This post is about the 12 point grading system that McMaster has (one of the only schools that does) and why it's a highly flawed system of scoring everyone's GPA.

Usually schools give you percent grades and average out the grades which makes sense, but with the 12 point scale, in one simple average that computers do, people's GPA’s can drop upwards of ten percent. There is never a case where the student gets higher or even the same as what they deserve, it is always substantially lower.

Let me give you an example. Let's say in all four years I get 39 courses with a grade of 12 and one course with a grade of 11. You would think that my average would obviously be in the high nineties. But if we do what McMaster does, averages out the numbers 12, 12, 12, ..., 12, 11 it turns out to be 11.9, which is an 89 percent. So I could get 100 percent in 39 courses and 89 percent in one course and my average would be 89. About ten percent less than it would be if we had just averaged out the percentages alone. It is nearly impossible to get a GPA of 4.0 because that would mean every single course on your transcript has to be a 12. A single 11 would drop your average by ten percent.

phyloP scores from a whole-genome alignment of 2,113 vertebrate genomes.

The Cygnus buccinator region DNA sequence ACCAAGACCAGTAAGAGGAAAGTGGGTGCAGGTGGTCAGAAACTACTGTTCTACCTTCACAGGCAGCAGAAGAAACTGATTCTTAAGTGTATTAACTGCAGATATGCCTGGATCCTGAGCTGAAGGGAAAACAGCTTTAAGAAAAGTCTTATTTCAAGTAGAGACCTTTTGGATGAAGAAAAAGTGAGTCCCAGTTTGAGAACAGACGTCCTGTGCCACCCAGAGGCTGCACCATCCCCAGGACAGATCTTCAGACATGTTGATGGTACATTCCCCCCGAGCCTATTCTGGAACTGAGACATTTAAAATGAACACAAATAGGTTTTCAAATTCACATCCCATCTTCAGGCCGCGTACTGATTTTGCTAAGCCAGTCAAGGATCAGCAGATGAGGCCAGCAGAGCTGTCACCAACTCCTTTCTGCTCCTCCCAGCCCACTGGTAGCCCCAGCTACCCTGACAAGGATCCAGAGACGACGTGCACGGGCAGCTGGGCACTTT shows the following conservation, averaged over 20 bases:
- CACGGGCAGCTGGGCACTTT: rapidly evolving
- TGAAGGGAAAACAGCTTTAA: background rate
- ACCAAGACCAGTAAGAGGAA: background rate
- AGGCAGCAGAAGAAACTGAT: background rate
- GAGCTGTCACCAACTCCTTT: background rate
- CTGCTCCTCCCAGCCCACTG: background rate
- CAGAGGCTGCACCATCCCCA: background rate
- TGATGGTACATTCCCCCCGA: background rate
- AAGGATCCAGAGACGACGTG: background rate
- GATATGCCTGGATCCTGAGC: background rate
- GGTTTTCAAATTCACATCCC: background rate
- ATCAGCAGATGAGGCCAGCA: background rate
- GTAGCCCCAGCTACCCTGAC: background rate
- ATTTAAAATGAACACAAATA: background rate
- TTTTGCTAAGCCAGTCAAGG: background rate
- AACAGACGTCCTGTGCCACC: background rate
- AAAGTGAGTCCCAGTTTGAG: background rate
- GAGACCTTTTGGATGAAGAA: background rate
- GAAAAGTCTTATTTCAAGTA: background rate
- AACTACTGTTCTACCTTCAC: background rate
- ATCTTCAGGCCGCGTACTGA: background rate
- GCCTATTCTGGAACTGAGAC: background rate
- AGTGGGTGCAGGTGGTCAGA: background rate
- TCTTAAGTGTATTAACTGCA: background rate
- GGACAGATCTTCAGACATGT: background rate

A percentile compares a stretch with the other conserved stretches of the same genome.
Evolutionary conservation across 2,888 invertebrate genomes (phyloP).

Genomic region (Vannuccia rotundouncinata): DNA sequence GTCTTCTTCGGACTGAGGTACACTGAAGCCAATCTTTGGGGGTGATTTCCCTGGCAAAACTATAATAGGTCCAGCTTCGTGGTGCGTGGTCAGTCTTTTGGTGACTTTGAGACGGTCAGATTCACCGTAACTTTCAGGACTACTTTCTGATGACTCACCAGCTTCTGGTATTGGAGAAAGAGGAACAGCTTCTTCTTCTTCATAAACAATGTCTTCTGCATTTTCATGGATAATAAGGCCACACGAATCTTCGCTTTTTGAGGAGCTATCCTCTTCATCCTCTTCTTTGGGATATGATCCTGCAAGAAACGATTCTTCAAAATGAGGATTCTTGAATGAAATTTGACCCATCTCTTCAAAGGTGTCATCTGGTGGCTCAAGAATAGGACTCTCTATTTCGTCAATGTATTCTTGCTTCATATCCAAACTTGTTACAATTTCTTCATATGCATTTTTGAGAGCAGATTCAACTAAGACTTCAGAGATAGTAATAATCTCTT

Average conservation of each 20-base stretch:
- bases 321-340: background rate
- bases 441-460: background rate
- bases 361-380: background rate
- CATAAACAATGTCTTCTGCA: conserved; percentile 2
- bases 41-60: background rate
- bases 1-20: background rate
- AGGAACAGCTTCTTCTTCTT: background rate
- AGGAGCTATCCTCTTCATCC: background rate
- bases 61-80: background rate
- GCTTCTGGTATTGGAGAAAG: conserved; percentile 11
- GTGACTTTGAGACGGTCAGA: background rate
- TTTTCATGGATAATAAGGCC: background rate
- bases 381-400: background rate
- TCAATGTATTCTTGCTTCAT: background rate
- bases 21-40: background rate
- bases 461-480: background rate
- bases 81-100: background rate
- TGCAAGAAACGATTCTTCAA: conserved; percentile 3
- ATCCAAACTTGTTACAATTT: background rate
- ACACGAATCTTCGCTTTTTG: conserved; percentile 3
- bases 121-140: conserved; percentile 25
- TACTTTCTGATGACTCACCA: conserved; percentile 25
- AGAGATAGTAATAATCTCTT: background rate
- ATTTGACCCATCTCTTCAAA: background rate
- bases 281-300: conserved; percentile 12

If you average out your own grades and then compare it to the point average at the bottom of your transcript you'll also see that your mark has been dropped by at least a couple percent. My mark has been underestimated by 6 percent and that’s assuming that I got the lowest percent in each point bracket. Since we don’t know our percent, but we do know the range, try it both ways. Average out the highest percentage you could have gotten and the lowest percentage you could have gotten (ex. a 9 and a 10 could be either 79% and 84% or 77% and 80%). In either case, that average will be higher than the one your transcript says. There is no mathematical way for McMaster to ever give you a GPA of what you actually got or higher, it is always significantly lower.